Bottom Line: One enigma in tumor immunology is why animals bearing malignant grafts can reject normal grafts that express the same nonself-antigen.Thus, despite an abundance of antigen-specific T cells, the malignant tissue grew while normal tissue expressing the same epitopes was rejected.Expression of costimulatory molecules on the tumor cells after transfection and preimmunization by full-thickness skin grafts was required for rejection of a subsequent tumor challenge, but there was no detectable effect of active immunization once the tumor was established.

View Article: PubMed Central - PubMed

Affiliation: Department of Pathology, The University of Chicago, Chicago, Illinois 60637, USA. mwick@midway.uchicago.edu

ABSTRACT
One enigma in tumor immunology is why animals bearing malignant grafts can reject normal grafts that express the same nonself-antigen. An explanation for this phenomenon could be that different T cell clones react to the normal graft and the malignant cells, respectively, and only the tumor-reactive clonotypes may be affected by the growing tumor. To test this hypothesis, we used a T cell receptor transgenic mouse in which essentially all CD8(+) T cells are specific for a closely related set of self-peptides presented on the MHC class I molecule Ld. We find that the tumor expressed Ld in the T cell receptor transgenic mice but grew, while the Ld-positive skin was rejected. Thus, despite an abundance of antigen-specific T cells, the malignant tissue grew while normal tissue expressing the same epitopes was rejected. Therefore, systemic T cell exhaustion or anergy was not responsible for the growth of the antigenic cancer cells. Expression of costimulatory molecules on the tumor cells after transfection and preimmunization by full-thickness skin grafts was required for rejection of a subsequent tumor challenge, but there was no detectable effect of active immunization once the tumor was established. Thus, the failure of established tumors to attract and activate tumor-specific T cells at the tumor site may be a major obstacle for preventive or therapeutic vaccination against antigenic cancer.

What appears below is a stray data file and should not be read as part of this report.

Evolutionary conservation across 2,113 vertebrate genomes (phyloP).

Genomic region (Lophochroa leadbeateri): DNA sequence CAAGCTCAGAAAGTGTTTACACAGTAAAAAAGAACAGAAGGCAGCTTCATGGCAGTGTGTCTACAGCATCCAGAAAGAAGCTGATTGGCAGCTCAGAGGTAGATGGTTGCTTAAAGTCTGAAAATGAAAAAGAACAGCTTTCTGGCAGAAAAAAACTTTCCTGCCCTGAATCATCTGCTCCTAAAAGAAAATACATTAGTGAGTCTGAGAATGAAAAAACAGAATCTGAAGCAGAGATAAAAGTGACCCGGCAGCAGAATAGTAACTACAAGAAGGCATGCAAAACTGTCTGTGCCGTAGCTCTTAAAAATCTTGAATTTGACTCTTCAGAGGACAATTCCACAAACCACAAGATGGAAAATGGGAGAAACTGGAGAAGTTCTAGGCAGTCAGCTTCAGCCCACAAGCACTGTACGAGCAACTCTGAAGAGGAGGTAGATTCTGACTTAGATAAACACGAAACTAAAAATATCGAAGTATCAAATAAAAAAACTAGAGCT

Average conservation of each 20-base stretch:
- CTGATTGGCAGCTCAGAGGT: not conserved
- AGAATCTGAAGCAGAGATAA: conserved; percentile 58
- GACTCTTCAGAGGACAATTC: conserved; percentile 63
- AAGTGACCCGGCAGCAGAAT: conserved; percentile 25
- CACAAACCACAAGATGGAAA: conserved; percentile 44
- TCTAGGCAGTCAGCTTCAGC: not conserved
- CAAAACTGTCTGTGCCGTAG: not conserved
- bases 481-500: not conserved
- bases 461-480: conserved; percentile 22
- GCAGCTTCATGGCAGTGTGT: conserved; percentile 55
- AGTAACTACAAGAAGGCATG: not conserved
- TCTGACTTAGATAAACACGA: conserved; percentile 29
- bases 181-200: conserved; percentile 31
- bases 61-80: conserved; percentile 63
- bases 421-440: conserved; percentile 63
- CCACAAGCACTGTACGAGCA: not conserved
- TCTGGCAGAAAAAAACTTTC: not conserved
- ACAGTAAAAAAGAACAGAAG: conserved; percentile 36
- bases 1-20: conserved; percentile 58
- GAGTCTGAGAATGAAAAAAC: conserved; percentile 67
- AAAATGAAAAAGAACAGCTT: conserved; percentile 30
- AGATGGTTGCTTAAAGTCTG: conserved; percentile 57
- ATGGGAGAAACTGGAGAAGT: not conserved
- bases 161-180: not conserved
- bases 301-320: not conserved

Show MeSH
Related in: MedlinePlus